| » Conclusion|| |
The results of this study demonstrated that a 7-day course of gemifloxacin is comparable to cefpodoxime in terms of both clinical effectiveness and safety for the treatment of AECB in an outpatient setting. Gemifloxacin has the additional advantage of a once daily dosing compared to a twice daily dosing for cefpodoxime and a lesser cost of therapy. However, a trial that also evaluated bacteriological cure and relapse rates would have provided supportive scientific evidence.
| » References|| |
|1.||Global Initiative for Chronic Obstructive Lung Disease. Global strategy for the diagnosis, management and prevention of chronic obstructive pulmonary disease: NHLBI/WHO Workshop Report. Bethesda, MD: DHHS, National Institutes of Health, 2001; NIH Publication No. 2701. Available from: http://www.goldcopd.com. [last accessed on 2008 Jul 18]. |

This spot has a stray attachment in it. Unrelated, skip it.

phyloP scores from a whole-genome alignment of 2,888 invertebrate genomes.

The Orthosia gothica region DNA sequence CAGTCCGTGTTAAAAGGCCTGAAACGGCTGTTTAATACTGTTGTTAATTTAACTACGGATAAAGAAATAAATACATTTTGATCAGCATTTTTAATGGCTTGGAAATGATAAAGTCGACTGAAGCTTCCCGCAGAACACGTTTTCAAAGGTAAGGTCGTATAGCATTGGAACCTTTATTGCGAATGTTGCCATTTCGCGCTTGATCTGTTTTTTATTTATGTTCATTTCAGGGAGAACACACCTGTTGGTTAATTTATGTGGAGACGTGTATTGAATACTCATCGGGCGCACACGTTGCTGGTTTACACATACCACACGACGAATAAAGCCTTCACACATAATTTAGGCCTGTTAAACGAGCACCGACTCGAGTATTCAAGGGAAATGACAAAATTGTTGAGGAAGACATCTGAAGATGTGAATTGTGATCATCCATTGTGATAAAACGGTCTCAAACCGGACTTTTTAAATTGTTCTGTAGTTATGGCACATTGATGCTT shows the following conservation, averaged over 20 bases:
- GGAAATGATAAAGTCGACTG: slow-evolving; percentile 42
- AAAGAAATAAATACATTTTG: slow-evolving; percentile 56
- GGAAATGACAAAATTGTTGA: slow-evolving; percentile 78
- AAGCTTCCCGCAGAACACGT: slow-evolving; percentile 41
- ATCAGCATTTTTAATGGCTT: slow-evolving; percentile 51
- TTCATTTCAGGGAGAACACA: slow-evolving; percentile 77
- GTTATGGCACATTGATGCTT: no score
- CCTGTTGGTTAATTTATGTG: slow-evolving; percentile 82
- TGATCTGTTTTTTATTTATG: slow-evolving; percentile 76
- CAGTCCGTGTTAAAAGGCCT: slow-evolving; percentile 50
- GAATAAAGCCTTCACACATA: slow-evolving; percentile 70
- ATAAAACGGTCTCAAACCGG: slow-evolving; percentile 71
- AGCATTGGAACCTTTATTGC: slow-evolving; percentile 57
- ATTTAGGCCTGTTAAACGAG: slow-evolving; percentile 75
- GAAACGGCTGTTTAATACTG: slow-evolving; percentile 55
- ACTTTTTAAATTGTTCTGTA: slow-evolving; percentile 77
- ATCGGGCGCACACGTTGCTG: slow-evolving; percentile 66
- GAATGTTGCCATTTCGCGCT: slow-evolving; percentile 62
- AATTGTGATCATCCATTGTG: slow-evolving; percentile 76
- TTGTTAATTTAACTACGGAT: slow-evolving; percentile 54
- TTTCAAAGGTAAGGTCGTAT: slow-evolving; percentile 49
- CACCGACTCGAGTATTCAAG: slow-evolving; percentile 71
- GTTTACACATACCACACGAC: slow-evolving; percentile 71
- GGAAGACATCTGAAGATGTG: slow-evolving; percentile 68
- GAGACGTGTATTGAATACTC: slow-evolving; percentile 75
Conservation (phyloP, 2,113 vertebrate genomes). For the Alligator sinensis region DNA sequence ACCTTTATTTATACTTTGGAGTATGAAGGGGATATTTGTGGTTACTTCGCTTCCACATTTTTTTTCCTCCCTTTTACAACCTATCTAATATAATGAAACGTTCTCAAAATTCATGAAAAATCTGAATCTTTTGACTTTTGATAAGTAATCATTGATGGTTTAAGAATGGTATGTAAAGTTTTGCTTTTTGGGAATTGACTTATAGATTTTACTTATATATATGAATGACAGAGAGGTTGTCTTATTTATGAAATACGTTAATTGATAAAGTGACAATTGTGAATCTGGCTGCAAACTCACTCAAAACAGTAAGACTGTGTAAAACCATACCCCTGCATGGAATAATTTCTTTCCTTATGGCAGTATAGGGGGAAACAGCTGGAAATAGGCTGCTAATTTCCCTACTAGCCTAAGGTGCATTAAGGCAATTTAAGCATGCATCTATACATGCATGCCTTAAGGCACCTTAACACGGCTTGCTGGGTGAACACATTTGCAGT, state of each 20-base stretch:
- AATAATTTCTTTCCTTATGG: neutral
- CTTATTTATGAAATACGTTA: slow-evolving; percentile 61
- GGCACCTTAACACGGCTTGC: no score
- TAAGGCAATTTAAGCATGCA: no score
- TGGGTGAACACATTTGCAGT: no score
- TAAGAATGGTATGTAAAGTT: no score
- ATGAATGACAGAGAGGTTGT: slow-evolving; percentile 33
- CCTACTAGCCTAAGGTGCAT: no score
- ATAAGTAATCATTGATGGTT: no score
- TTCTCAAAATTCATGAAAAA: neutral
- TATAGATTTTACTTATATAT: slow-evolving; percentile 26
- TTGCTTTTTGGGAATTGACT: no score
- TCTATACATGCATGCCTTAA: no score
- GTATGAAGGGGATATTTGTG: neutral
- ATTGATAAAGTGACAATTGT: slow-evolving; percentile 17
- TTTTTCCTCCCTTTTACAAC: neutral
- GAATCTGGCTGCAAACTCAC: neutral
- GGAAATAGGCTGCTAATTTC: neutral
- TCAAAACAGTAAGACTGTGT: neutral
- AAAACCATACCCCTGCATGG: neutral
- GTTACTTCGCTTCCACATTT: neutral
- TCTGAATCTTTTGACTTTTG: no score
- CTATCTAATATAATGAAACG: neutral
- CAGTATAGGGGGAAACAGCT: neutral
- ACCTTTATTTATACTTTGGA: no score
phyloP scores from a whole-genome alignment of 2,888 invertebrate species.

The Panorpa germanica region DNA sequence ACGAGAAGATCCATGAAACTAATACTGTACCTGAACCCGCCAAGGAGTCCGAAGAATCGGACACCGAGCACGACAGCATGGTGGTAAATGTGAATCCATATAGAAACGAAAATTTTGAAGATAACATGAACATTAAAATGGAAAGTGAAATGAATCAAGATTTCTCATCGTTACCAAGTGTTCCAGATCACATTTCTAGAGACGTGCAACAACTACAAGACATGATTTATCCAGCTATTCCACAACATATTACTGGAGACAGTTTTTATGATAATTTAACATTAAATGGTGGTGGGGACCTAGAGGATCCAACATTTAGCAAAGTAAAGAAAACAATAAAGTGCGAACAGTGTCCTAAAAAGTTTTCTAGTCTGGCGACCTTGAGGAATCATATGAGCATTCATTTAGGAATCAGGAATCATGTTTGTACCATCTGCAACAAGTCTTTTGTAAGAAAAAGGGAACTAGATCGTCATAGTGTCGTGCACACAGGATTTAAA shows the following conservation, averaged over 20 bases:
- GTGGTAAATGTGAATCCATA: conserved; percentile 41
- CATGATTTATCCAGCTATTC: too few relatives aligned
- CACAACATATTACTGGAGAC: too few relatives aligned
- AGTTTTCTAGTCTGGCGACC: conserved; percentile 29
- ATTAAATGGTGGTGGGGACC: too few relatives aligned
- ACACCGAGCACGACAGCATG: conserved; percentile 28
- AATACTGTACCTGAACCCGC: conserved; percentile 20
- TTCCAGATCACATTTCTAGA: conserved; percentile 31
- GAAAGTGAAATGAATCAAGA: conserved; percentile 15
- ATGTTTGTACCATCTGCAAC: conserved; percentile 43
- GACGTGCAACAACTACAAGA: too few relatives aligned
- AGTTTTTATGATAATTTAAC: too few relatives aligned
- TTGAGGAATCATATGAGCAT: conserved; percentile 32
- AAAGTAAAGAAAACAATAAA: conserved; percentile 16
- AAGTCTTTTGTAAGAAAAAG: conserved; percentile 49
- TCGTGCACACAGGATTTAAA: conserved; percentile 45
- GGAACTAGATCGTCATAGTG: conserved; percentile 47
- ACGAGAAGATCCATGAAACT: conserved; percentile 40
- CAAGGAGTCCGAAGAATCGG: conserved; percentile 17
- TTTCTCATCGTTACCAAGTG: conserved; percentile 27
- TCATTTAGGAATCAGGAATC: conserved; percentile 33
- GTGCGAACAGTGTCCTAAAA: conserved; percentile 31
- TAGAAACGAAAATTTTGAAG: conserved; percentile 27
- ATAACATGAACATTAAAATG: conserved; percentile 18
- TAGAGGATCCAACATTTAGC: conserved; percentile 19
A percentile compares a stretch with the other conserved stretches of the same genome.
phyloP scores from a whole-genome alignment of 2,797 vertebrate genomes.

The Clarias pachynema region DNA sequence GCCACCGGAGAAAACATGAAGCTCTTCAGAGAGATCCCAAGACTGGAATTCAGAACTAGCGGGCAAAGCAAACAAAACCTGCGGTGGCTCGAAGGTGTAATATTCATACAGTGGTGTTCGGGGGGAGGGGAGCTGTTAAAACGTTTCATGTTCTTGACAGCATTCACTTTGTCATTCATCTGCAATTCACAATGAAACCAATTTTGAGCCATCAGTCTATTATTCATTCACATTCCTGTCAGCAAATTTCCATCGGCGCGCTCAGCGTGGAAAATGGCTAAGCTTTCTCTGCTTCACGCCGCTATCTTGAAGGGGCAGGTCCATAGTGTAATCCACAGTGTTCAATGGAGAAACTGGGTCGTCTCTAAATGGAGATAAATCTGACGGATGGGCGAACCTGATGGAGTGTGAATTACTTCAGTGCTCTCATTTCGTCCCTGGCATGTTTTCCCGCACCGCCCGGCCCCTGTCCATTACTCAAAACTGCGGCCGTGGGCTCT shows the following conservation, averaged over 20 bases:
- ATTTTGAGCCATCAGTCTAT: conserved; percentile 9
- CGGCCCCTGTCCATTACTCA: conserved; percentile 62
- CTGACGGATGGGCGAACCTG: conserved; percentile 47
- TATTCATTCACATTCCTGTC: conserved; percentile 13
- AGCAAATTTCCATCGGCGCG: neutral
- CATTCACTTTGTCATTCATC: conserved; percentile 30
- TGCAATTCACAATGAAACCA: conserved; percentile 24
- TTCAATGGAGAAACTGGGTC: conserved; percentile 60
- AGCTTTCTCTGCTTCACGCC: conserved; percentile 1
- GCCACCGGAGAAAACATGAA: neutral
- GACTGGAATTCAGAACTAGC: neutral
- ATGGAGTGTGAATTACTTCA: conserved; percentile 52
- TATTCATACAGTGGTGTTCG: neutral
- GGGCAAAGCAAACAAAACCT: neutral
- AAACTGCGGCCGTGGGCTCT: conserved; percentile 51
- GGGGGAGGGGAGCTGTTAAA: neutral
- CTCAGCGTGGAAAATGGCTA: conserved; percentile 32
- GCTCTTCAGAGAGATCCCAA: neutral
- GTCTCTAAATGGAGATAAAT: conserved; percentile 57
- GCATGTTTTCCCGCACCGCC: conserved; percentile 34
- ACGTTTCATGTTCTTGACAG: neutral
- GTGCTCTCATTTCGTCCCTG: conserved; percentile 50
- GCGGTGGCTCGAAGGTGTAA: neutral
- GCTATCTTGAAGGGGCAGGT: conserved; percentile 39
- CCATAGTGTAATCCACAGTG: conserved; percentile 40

|2.||Reilly JJ, Silverman EK, Shapiro SD. Chronic obstructive pulmonary disease. In: Braunwald E, Fauci AS, Kasper DL, Hauser SL, Longo DL, Jameson JL, editors. Harrison′s principles of internal medicine. 17 th ed. Vol 2. New York: McGraw-Hill; 2008. p. 1635-43. |
|3.||Jivcu C, Gotfried M. Gemifloxacin use in the treatment of acute bacterial exacerbation of chronic bronchitis. Int J Chron Obstruct Pulmon Dis 2009;4:291-300. |
|4.||Yoo BK, Triller DM, Yong CS, Lodise TP. Gemifloxacin: A new flouroquinolone approved for treatment of respiratory infections. Ann Pharmacother 2004;38:1226-35. |
|5.||Dimopoulos G, Siempos II, Korbila IP, Manta KG, Falagas ME. Comparison of first-line versus second-line antibiotics for acute exacerbation of chronic bronchitis. A meta analysis of randomized controlled trials. Chest 2007;132:447-55. |
|6.||Periti P, Novelli A, Schildwachter G, Schmidt-Gayk H, Ryo Y, Zuck P. Efficacy and tolerance of cefpodoxime proxetil compared with co-amoxiclav in the treatment of exacerbations of chronic bronchitis. J Antimicrob Chemother 1990;26:63-9. |